John: Why did you choose to pursue your acting career in Los Angeles rather than in New York? Is that a choice actors generally have to make, or …?
Tim: I think most actors who are serious about pursuing acting as their sole career have to make the choice between LA and NYC at some point. There are many cities in the country where it is possible to make a living as an actor. I made my living as an actor in Seattle for three years before moving down to LA. I know it’s possible in other cities as well—Chicago, Minneapolis, Philadelphia, Houston and Orlando are all places where I know people who are making or have made a living acting. But, it’s very hard. In Seattle, I did plays back-to-back-to-back. Often I would start rehearsing one play before I was finished with the performances of my last one. Theatre is a six day-a-week job, so I’d have four days off a month—and if I was really going to have enough money to survive, I would need to have booked an additional commercial job to shoot on one of those four days. I was constantly trying to line up jobs and really had no financial safety net. An emergency root canal or a major car repair would have ruined me. Health insurance was never an option. It’s a difficult way to make a living.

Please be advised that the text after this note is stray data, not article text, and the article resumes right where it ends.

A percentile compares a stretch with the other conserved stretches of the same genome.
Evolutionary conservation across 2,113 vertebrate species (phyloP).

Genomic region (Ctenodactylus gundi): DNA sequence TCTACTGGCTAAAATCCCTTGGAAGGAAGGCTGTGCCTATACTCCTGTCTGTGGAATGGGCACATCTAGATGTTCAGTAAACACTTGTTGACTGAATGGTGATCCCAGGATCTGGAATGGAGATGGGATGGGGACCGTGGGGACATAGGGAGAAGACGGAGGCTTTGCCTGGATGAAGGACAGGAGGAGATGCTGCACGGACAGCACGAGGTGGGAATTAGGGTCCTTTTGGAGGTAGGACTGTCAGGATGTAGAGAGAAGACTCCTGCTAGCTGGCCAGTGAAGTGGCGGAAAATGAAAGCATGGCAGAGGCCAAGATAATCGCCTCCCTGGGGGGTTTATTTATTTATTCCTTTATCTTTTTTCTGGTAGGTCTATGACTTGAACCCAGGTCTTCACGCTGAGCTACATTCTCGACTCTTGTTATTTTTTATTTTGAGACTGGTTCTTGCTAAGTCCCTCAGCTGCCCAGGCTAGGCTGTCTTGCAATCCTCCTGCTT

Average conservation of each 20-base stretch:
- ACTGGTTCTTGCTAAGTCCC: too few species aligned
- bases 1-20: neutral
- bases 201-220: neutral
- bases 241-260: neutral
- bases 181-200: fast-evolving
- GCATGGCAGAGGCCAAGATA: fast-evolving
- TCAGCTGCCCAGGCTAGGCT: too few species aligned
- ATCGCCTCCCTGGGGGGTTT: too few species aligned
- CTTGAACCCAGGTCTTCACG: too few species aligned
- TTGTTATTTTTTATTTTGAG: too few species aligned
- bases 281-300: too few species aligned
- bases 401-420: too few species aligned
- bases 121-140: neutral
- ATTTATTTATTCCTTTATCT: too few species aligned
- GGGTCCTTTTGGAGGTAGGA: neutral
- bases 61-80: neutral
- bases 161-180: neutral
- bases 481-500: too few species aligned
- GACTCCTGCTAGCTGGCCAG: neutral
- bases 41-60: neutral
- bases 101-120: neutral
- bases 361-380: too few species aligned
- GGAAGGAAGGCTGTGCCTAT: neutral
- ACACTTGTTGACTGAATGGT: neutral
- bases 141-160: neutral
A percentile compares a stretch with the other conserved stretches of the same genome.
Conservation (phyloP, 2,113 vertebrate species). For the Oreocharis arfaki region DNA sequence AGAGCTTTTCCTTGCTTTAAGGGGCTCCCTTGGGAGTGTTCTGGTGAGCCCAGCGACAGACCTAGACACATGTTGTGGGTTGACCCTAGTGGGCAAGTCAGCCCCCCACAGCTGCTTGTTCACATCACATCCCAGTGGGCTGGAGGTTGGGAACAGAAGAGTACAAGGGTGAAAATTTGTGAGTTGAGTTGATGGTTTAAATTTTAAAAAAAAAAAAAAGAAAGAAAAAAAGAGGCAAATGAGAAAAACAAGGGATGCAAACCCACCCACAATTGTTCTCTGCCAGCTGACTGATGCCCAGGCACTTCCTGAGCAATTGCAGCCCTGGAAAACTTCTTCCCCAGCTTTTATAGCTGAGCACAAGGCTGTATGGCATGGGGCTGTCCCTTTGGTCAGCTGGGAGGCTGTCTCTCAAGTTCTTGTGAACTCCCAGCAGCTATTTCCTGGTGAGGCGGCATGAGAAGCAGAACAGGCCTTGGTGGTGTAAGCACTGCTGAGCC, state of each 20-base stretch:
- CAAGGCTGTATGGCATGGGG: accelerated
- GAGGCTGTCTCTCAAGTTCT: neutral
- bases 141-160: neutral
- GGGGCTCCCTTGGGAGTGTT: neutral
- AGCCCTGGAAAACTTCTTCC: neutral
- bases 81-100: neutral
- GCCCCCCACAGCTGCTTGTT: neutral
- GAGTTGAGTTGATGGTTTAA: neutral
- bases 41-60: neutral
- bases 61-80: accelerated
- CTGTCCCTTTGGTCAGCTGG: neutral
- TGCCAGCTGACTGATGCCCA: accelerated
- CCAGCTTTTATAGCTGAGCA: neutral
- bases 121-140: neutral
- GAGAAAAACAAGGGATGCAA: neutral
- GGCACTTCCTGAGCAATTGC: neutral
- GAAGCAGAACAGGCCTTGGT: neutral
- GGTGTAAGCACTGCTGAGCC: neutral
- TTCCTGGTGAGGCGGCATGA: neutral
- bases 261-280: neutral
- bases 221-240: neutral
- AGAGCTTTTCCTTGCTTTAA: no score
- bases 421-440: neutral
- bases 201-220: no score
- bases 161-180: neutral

That all being said, I loved it. Seattle gave me an opportunity to work a lot and really hone my skills. I got to play roles that I never would have played it cities like LA or NYC , where bigger-name actors live. But, there is a lot more work and money in the larger markets and, ultimately, I decided I wanted to see if I could reconcile my love of acting with my desire to live a slightly more stable life—one with savings accounts, trips to the dentist and a car with a stereo and cup holders.